Within such an agenda, US might and wealth and the settler colonialism of Israel, become the best of allies, but can only function as such by being portrayed as the incarnation of “Satan” within an endless rhetorical monologue, where the distinction between rulers and ruled, and every class perspective, is wholly blurred. Just as the US propaganda apparatus never can make any real critique of Islamism, the Islamist leaders, as the Panarabic before them, cannot put forth any real critique of the global social order that the United States is a manifestation of. This would have undermined their own power basis and ends. Instead their “anti-imperialism” and Jihads serve as a means to enslave their “own” working classes: to reproduce “Satan,” as the rule of fascist terror within an Islamic or nationalist ideological framework, even more oppressive in many aspects than “Satan himself.” Only to soon be fully reintegrated into the capitalist world order they always were a particular expression of. And in the meantime, all social struggles pointing beyond the present order, all efforts of bringing into life a confederation of globalised wokers-to-workers solidarity, is undermined.

Terror works in seemingly mysterious ways. If looked at not from the perspective of New York, but from people coming from regions where Islamist terror forms part of, or is on the verge of becoming, part of daily fear, the message of September 11 spoke loud and clear. The turning of the World Trade Center into a graveyard was from this point of view a de facto declaration of war by rulers and would-be-rulers against the masses in the Middle East and Central Asia, North Africa and beyond. Not a struggle against oppression and exploitation: but a call for total submission through terror, and an expression of inter-capitalist competion. A terror that did not start and will not end in New York, which never was its real target. Which is yet another reason to oppose NATOs war-efforts.

Simultaneously this act of terror is exploited as a means to impose “security” on the working class of “the North,” and throughout the globe. Around and within Fortress Europe, and all the other Fortresses of the world, the walls are now being built taller, and a whole new level of control is being imposed. Refugees, legal and illegal immigrants – and those who from their appearance can be suspected to belong among “Them” – will be hit worst. Increasingly they will become victims of a more subtle terror, a phenomenom which started long ago but which now has gained force. Without ever reaching the headlines, a greater number of human beings seeking a better future for themselves and their children, trying to reach the shores of Spain, Italy, Australia and elsewhere, will drown, be shot (as happens on the US-Mexican border), or die for other reasons. Increased “security” will extend worldwide, and lead to the full imposition of a global capitalist world (dis)order.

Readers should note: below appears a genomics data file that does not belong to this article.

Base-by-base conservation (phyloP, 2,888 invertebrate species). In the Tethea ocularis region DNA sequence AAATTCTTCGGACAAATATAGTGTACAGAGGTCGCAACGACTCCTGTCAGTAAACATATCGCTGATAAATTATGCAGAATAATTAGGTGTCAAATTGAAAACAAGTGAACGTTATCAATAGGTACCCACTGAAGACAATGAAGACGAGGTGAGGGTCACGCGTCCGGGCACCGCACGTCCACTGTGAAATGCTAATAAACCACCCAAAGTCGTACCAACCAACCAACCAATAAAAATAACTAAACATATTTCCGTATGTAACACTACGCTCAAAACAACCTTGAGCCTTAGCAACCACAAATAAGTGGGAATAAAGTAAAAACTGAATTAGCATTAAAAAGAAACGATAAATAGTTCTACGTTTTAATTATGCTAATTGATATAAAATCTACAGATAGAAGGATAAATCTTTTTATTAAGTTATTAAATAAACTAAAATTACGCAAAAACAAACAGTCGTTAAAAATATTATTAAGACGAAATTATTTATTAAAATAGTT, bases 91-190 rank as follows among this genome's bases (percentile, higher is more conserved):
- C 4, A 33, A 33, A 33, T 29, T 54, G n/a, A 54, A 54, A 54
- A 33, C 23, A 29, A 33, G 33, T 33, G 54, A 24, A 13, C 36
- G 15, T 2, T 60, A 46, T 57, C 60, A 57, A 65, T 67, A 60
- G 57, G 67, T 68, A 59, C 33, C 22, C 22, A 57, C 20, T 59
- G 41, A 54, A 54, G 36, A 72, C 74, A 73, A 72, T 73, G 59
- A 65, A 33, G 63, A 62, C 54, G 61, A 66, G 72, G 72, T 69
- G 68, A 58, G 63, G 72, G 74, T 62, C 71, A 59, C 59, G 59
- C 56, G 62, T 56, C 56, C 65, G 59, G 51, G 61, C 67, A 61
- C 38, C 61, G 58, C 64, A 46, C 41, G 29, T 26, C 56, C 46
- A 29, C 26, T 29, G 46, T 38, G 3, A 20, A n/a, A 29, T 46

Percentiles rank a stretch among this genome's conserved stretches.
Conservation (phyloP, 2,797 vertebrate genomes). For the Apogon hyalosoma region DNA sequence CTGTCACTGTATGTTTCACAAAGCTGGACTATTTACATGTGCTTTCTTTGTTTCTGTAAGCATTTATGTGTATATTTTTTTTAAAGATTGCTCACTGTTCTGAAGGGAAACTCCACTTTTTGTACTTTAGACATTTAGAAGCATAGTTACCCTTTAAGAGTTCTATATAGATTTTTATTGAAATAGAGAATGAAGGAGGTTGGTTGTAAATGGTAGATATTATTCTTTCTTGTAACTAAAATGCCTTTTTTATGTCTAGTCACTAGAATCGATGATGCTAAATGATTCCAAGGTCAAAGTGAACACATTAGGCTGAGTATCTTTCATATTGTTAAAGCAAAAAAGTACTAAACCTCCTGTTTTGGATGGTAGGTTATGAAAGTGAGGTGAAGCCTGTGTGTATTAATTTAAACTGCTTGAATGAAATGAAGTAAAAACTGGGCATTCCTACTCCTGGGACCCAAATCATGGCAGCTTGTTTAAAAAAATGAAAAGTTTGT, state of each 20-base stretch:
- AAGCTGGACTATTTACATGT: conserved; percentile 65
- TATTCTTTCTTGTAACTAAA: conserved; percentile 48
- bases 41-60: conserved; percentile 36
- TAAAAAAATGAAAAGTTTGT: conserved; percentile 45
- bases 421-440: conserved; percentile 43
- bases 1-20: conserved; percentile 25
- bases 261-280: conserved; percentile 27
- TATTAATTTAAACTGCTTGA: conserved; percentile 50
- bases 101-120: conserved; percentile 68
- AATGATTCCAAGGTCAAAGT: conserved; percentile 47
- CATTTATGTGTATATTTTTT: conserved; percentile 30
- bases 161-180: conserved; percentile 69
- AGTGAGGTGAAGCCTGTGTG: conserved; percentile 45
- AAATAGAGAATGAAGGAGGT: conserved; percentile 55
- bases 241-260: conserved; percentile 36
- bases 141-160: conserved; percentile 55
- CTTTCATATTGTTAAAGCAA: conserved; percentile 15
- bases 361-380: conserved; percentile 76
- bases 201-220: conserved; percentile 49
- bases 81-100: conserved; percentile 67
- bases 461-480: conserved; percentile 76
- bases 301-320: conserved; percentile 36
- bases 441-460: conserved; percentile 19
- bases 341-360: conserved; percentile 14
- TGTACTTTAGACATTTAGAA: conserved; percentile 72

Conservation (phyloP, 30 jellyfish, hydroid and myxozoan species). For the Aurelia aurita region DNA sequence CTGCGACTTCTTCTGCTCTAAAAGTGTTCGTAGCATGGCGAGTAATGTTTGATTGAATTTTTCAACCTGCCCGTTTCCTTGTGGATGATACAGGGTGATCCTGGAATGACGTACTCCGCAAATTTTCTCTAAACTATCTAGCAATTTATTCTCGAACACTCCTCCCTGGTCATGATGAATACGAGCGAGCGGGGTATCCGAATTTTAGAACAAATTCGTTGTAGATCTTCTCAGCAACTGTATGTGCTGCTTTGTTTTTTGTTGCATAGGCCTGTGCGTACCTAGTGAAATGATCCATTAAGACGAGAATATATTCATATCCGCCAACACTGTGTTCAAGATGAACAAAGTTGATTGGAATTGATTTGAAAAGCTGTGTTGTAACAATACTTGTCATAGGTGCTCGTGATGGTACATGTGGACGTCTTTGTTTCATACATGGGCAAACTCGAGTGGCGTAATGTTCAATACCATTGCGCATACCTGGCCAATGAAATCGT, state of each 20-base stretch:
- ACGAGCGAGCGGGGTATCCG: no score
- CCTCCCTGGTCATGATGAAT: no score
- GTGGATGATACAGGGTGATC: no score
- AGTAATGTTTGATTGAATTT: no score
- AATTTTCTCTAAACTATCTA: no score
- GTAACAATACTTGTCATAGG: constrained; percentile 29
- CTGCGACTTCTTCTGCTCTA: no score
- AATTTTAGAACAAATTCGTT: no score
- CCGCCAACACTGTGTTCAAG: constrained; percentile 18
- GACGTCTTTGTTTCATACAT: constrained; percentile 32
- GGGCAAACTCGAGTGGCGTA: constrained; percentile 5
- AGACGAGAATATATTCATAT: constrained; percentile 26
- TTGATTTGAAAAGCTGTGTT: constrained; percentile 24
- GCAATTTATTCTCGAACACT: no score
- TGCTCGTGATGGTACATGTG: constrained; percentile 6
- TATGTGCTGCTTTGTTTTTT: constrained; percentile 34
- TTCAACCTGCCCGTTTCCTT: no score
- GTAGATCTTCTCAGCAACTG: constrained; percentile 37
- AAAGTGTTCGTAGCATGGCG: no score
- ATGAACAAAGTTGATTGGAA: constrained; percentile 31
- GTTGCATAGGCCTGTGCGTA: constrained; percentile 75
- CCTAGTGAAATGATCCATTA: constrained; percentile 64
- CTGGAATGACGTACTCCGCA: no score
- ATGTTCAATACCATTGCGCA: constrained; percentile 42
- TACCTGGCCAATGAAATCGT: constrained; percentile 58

Nothing of this is predetermined, but such an agenda has gained force after September 11, 2001. It has been become even more critical to wage also an ideological struggle against forces of terror, state-sponsored or not, on a local and global level. We are all part of the one same bloody civilisation, of alienation and silent and spectacular death and boredom, but also of compassion, love and broken hearts, tears and laughter, hopes and dreams, and a capacity for globalised solidarity.

The capitalist world order is an order that rules by being everywhere, and increasingly so, and not only in a restricted economical sense. If all its force was concentrated in the Pentagon it would have been easy to overcome. Instead it rules as much through small and large Ayatollahs, small and large Saddam Huseyns and Assads, Milosovics and Tudjmans, Sharons and Arafats and, as well as through the “humantarian” rulers of the Scandinavian countries. The latter is true as well. But terror is still among the phenomenoms that most effectively reproduces the monster, state-sponsored or not. Afghanistan has been one of this centres of capitalist world disorder in the last decades. There another manifestation of modern alienation was born, created out of many worlds, of old and new ones, linked to the global market in numerous ways. That the Taliban soldiers, together with Pakistani border guards, in these very days are being bribed to turn their heads the other way, so to let refugees pass a closed border, and that this is all organised as an enterprise, selling the fear of famine and death for what amounts to several months salary, is just another example on how the force of commodity production and the spirit of George Bushs is very much is alive in the realm of Taliban.

The world is increasingly moving towards a triadic American-European-Asian Empire. The enforced alliance-building we are now seeing around the Pentagons campaign of Infinite Terror (which magnitude is still quite unclear), and the seeking of legitimation for this through the United Nations, is not just a facade. We are moving towards a global order, also politically, in a whole new sense. Just as the the increased speed and magnitude of communication and transportation on a global level is increasingly also furthering a blurring between terror, policing and war. But we should also be aware of the new positive possibilities for a struggle of global resistance founded on solidarity this opens for us, with a potential to take us beyond capitalism.

Capitalism is a complex, globally interlinked social system that only can be surpassed through a collective creative effort on the basis of human communication and practical, non-hierachical and globalised solidarity of the working classes. There never was and never will be any other road. Now less than ever.

A last word about terror. In a play of words: Out of the ruins of anarchy, anarchy cannot arise, only the rule of the Market and the State in their most brutalised, authoritarian manifestations. In its proper sense, anarchy of course does not signify disorder and the struggle of each against all, however common such a belief may be, but the overcoming of the Rule of the Siamese Twins of Market and State through the human creation of a global classless society, where people in cooperation rule over their own lifes and destinies, and the freedom of all becomes the condition of the freedom of each, as the freedom of each is the condition for the freedom of all.